Language version


Reviewing German Draconian Colonial Laws In Namibia




For all the problems which German settlers claimed to have with Hereros or Namas as workers after the genocide drew to a close in 1907, these population groups could still sometimes be drawn into waged labour by partially playing on their allegiance to their livestock.

From 1907, a series of draconian ordinances were promulgated to prohibit black Namibians from owning livestock unless they had official licences.

Deprived of so-called ‘traditional livelihoods’ it was assumed that they would be coerced into the colonial workforce.

Farmers used livestock and grazing to ensure a steady supply of labour; some Nama and Herero workers were ‘permitted’ to keep livestock informally on the white-owned farm.

According to the Landestag, black Namibians owned about 25% of all small livestock and more than 20 000 head of cattle. Most of this was, of course, ‘informal’ and under-reported and facilitated by settlers to attract workers.

This becomes clear when we learn that between 1911 and 1914 the colonial governor received only 34 applications for licences to own livestock.

As hunter-gatherers, the San were not dependent on colonial settlers, and it was easier for them to ‘drop out’ or disengage from the colonial economy when they wanted to. Facing an inability to manipulate the San, settlers regarded them as ‘worthless’ and of little ‘economic value’.

These colonial ordinances also declared anyone with no ‘visible means of subsistence’ to be a vagrant, and they were subjected to arrest and imprisonment.


This meant that all hunter-gatherers were by legal definition vagrants. Directly and indirectly, these ordinances facilitated the genocide of a people whose very mode of existence was outlawed. The brutal reality was that far from being the pristine hunters of the colonialist imagination, the vast majority of San were an impoverished rural lumpenproletariat.

In the hierarchical typology developed by scientists and endorsed by settlers, San ranked below Herero and Nama people because they supposedly had no property, which meant that to many colonialists, the San were vogelfrei (outlawed). To be vogelfrei meant that they were beyond the protection of the laws of the state.

Their alleged incapacity to work was also tied to notions of property. Most importantly, if the San had no property, it meant that their San lands were seen as Herrenlos (without a master) or terra nullius and thus available for the taking by settlers.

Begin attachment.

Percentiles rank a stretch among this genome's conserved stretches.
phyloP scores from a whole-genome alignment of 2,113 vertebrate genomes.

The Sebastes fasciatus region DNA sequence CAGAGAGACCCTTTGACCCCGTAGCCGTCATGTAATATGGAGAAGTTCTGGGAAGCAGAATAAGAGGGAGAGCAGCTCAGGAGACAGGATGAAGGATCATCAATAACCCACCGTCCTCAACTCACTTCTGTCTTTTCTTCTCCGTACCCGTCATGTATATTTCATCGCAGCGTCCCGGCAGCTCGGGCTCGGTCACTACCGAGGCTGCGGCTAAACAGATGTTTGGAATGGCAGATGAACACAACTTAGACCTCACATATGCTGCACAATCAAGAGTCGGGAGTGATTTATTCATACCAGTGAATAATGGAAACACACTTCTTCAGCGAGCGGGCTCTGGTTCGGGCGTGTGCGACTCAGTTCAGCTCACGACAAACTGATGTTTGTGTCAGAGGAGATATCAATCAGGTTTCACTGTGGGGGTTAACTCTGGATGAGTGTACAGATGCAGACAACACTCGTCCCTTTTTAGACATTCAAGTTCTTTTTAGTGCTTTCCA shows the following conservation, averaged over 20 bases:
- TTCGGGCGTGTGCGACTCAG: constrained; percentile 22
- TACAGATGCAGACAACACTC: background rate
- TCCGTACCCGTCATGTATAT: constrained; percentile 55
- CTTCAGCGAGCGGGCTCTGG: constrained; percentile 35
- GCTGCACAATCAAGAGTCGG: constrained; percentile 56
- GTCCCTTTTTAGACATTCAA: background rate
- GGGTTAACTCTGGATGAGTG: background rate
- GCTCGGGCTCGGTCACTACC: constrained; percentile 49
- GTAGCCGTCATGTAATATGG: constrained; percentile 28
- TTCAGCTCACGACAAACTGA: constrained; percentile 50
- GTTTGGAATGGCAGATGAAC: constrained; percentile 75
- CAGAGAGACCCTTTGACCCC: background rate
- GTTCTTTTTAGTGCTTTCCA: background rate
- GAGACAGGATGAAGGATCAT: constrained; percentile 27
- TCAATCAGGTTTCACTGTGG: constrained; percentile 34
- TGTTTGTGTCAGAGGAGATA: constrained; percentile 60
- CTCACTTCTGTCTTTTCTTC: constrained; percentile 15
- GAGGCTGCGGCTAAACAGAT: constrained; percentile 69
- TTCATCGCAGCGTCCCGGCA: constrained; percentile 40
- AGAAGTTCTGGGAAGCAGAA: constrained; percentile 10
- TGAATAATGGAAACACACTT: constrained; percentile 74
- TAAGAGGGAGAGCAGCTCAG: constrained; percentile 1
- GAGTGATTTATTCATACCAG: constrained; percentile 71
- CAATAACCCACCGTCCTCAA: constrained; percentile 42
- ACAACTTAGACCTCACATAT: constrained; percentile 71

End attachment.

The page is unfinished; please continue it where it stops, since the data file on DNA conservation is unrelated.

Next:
During these times, settlers were normally single, white males, thinly dispersed on isolated uneconomic farms – especially in the north-east of Namibia.

When this is considered alongside their excessive alcohol consumption, we can see how rumours could spread to develop a paranoid ethos in which the San featured prominently as the ultimate bogeyman: untrustworthy, treacherous vagabonds who were difficult to track and could use invisible poison.

Settlers were able to project their worst fantasies and nightmares onto the San, who further served as convenient scapegoats to cover the incompetence of these inexperienced and underfunded farmers.

By and large, German colonial policy was intended either to force the San into the Kalahari or to exterminate them, though there were some efforts to ‘habituate’ them to work for wages, and even lesser efforts to make a San ‘reserve’.

In 1912, German parliamentary deputy Alfons Mumm recommended a San ‘reserve’ stretching from Grootfontein to the Kavango. Mumm saw the San as collateral damage in a tragic history, dispossessed by farmers and railroad companies, and riddled with venereal disease.

This reserve option was unpopular and never put into motion, as most officials emphasised an inherent ‘wanderlust’ among the San and noted that the deep Kalahari desert was effectively a reserve anyway. Some others argued that the San were a ‘bastard race’ with little need to be ‘preserved’.

The Austrian geographer Franz Seiner was a major proponent of the need to habituate the San to work as labourers for the colonial economy. The only way to ‘tame’ San, he argued, was to have the men deported to the coast and the children and wives placed on farms. These children would be ‘re-socialised’ at an early age and divorced from their traditions.


While a few scholars and missionaries opposed a policy of exterminating the San, they were largely inconsequential; most influential scientists saw extinction as inevitable.